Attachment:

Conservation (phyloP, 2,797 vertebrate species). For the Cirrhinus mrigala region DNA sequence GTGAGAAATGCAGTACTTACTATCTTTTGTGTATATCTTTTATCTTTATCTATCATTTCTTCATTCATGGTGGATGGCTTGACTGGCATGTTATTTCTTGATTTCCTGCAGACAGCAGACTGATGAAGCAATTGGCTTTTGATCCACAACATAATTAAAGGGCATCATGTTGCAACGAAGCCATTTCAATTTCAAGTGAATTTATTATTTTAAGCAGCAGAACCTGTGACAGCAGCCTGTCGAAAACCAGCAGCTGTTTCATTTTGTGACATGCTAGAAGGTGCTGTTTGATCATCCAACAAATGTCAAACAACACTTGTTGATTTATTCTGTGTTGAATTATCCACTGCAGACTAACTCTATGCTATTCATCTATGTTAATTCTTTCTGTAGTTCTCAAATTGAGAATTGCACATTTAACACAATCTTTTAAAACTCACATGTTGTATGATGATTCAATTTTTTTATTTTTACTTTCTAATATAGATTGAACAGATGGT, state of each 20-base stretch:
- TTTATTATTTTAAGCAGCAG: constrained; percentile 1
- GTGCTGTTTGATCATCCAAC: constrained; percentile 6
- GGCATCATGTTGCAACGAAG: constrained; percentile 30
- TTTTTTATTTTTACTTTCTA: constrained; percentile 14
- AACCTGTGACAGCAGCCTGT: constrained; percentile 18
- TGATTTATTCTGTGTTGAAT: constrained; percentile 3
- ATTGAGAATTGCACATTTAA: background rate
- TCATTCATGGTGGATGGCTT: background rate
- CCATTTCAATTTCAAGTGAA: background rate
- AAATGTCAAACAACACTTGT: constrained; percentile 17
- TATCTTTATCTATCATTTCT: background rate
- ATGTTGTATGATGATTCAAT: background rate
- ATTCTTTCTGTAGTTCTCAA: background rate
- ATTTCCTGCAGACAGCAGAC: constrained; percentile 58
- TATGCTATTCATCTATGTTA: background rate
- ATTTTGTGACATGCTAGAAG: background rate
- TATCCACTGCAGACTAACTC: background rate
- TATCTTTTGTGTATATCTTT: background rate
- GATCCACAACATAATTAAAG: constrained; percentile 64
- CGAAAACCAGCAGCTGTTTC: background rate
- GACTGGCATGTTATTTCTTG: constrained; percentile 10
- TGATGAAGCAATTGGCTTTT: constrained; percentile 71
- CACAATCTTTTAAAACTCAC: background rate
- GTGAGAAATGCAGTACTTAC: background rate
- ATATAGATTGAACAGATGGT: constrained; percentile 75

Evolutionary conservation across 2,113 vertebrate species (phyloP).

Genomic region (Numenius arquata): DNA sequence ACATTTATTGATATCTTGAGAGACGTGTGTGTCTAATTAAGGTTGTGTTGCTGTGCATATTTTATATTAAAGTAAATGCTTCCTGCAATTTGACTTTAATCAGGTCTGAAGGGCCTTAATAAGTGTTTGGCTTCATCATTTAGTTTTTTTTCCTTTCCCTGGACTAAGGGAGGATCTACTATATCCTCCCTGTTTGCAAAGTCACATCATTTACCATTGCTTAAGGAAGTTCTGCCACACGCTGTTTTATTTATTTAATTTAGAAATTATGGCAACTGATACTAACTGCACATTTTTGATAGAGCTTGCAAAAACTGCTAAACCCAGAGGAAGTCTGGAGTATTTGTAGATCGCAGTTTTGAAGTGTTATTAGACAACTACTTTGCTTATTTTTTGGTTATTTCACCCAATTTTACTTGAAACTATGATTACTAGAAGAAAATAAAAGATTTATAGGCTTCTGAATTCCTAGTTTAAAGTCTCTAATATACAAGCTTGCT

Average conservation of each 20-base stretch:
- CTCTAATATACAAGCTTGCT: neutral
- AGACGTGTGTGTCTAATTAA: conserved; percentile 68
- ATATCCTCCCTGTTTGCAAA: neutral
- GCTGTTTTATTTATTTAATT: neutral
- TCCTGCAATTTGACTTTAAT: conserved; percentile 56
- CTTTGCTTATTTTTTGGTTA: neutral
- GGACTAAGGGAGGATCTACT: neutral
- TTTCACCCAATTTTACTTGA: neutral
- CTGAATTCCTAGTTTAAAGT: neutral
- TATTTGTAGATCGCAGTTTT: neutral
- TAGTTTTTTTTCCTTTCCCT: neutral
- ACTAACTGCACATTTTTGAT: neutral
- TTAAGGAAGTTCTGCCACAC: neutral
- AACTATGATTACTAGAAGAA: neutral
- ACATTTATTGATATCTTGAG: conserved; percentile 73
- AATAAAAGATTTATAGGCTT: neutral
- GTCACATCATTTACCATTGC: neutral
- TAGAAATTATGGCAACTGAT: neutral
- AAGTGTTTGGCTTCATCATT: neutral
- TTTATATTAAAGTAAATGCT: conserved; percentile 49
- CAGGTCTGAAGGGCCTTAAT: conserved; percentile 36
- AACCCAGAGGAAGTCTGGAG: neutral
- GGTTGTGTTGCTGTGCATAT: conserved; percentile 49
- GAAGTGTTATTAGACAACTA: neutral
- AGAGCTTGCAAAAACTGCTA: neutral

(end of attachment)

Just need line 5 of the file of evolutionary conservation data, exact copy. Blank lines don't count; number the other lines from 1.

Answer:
- TTTTTTATTTTTACTTTCTA: constrained; percentile 14